The foregoing detailed description is to be clearly understood as given by way of illustration and example only, the spirit and scope of this invention being limited solely by the appended claims.

I claim: 1. A fluid application device comprising an elongated member having an outer wall defined by a surface of revolution,

said member including a plurality of resilient substantially fluid-impervious annular members in an axially aligned relationship with the side edges thereof in juxtaposition,

said annular members collectively defining said outer wall of said elongated member, said elongated member having fluid passage means interiorly thereof adapted to receive a coating fluid,

said fluid passage means communicating with said annular members between said side edges, for conducting said fluid intermediate said side edges of said annular members to said outer wall for application to an adjacent surface. 2. A device as recited in claim 1 in which said annular members are of resilient cellular foam plastic material.

3. A device as recited in claim 1 in which said annular members are relatively short cylindrical discs of resilient cellular foam plastic material, each of said discs having a plurality of axially extending slots in the outer periphery thereof for distributing fluid at said periphery. 4. A fluid application device comprising a rotatable cylindrical element, said element including a plurality of resilient substantially fluid-impervious annular members in an axially aligned relationship with the side edges thereof in juxtaposition, said an- 10 nular members collectively defining the circumferential surface of said cylindrical element,

said cylindrical element having a relatively rigid portion inwardly of said annular members, and including fluid passage means in said relatively rigid portion,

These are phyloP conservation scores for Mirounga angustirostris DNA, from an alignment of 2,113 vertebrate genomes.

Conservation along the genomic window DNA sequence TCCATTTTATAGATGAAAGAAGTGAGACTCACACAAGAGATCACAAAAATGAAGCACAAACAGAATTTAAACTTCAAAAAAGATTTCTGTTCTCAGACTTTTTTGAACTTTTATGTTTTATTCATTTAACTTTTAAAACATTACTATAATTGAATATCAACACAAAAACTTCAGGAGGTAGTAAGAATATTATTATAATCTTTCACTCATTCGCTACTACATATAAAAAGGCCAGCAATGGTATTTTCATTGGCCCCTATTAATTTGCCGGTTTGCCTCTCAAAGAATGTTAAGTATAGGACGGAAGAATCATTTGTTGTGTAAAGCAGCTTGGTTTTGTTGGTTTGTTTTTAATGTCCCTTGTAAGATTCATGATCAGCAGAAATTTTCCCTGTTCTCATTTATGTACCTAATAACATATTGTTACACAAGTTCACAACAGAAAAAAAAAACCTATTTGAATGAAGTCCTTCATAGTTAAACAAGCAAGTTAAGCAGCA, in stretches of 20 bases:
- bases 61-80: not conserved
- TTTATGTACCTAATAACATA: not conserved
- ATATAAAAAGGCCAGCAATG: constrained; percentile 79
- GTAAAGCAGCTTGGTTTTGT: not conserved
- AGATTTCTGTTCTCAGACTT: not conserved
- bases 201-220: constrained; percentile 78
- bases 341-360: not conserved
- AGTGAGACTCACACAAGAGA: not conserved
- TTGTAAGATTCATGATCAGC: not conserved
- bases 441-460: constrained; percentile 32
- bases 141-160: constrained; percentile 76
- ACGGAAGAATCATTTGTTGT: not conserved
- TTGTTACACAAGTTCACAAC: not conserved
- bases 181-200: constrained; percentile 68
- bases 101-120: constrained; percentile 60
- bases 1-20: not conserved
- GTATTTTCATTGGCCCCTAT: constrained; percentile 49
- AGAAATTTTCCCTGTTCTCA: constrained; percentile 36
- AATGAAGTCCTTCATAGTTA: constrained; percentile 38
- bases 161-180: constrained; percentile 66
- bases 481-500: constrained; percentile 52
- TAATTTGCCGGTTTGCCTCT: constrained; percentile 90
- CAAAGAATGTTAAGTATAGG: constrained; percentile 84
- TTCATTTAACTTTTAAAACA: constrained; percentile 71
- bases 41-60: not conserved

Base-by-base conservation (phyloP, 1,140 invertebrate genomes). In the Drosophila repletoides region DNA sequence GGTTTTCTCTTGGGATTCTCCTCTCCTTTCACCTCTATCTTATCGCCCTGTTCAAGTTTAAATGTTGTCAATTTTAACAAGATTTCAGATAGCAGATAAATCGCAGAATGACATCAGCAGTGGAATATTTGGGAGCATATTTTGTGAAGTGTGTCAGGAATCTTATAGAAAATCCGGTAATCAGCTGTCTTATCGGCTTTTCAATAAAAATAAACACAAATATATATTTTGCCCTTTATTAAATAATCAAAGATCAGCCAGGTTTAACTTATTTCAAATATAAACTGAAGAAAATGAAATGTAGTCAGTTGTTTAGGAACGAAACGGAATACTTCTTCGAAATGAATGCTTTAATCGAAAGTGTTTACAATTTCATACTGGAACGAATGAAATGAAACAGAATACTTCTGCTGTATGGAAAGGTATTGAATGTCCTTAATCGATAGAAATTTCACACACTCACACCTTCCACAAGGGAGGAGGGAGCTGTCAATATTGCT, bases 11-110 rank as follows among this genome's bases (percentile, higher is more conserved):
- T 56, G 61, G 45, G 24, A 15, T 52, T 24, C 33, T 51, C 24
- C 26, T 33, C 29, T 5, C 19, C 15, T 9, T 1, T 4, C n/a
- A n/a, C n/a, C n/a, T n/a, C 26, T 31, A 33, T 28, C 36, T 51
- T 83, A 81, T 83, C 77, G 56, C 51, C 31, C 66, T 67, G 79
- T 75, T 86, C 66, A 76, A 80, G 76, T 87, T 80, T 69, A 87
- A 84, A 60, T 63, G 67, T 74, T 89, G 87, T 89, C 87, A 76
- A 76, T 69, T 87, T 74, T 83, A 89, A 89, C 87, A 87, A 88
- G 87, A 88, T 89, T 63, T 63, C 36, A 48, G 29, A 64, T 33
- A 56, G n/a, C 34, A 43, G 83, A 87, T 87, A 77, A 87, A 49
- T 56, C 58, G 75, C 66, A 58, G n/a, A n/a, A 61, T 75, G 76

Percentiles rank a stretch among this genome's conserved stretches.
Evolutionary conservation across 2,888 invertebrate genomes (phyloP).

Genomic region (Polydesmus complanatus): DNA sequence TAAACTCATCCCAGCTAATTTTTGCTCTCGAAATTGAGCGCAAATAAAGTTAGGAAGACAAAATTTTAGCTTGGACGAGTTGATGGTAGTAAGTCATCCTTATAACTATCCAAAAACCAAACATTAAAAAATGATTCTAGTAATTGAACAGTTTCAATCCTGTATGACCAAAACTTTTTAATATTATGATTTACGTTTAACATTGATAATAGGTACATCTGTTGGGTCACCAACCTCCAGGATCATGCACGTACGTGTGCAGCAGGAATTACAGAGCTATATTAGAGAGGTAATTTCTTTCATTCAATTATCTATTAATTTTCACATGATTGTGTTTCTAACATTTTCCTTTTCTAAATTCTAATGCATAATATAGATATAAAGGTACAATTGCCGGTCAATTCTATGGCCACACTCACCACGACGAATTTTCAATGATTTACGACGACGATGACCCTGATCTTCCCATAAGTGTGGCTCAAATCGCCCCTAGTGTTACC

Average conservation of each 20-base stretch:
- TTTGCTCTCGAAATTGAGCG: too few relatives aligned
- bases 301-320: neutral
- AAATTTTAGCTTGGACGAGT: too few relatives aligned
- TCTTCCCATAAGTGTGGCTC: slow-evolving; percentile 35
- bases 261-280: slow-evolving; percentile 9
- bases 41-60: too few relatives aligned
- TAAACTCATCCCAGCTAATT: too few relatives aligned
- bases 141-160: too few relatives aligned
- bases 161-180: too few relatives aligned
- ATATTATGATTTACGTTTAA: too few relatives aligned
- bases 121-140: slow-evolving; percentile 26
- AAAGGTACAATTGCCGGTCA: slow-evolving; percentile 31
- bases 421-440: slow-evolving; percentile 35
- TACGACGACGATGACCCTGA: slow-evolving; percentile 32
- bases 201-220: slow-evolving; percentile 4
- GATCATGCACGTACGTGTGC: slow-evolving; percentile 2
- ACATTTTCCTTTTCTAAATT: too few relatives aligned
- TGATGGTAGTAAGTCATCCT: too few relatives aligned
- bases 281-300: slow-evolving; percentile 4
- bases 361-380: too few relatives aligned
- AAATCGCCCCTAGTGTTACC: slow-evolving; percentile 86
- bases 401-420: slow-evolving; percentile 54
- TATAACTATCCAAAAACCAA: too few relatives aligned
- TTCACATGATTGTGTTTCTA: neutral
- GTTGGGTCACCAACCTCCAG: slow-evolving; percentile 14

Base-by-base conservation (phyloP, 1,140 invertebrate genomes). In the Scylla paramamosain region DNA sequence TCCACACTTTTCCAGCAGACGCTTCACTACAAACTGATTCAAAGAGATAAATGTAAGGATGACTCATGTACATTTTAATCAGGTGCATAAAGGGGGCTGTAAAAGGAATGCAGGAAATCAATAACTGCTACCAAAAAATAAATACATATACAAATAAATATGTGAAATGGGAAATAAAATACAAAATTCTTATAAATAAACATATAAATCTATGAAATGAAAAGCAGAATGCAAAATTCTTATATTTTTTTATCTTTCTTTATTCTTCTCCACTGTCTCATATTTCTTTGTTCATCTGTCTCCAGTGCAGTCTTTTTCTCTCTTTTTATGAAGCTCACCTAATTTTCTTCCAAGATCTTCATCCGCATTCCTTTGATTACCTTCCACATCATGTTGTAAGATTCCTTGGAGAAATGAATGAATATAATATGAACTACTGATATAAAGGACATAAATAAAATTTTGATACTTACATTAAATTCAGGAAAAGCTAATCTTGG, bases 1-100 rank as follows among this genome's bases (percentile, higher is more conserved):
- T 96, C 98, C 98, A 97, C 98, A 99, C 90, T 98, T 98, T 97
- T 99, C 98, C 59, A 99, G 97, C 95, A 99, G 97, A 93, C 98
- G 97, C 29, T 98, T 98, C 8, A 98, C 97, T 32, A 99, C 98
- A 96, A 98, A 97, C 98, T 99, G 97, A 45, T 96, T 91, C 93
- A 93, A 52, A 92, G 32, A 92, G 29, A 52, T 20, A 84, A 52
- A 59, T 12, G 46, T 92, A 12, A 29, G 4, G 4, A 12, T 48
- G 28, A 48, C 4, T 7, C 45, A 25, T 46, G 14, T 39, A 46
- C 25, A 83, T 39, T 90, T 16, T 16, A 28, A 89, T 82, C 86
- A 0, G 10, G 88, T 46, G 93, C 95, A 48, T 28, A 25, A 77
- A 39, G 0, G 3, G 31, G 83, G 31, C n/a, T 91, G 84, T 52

said fluid passage means providing communication between the interior of said cylindrical element and said side edges of said resilient annular member, for transmitting fluid from the interior of said cylindrical element intermediate said side edges to said circumferential surface,

and means for supplying pressurized fluid to said fluid passage means for such transmission to said circumferential surface.

5. A device as recited in claim 4 including in addition a wheeled member carrying said cylindrical element,

said wheeled member including means for supporting a fluid reservoir,

conduit means for interconnecting such a reservoir and the interior of said cylindrical element,

and pump means for forcing fluid from said reservoir through said conduit means to said cylindrical element, thereby providing said means for supplying pressurized fluid.

6. A device as recited in claim 4 including in addition a wheeled member,

means mounting said cylindrical element on said wheeled member with freedom for vertical floating movement relative to said wheeled member,

said wheeled member including means for supporting a fluid reservoir,

conduit means for interconnecting such a reservoir and the interior of said cylindrical element,

and pump means for forcing fluid from said reservoir through said conduit means to said cylindrical element, there-by providing said means for supplying pressurized fluid.

7. A device as recited in claim 6 in which for said mounting means said chassis includes.

a duality of spaced members, each of said members including a substantially vertically disposed slot therein,

said roller having axial end portions extending into said slots,

said axial portions being slidable within said slots to thereby provide said floating movement.

8. A device as recited in claim 7 in which one of said axial portions comprises a journal extending from one end of said roller,

and the other of said axial portions comprises a substantially rigid tube received in the opposite end of said roller,

said roller being rotatable relative to said tube, said tube communicating with said fluid inlet means and forming a portion of said conduit means.

9. A painting device comprising a roller,

said roller including a rotatable cylinder and a plurality of annular members on said cylinder,

said annular members being in an abutting side-by-side relationship, and made of a substantially fluid-impervious resilient material,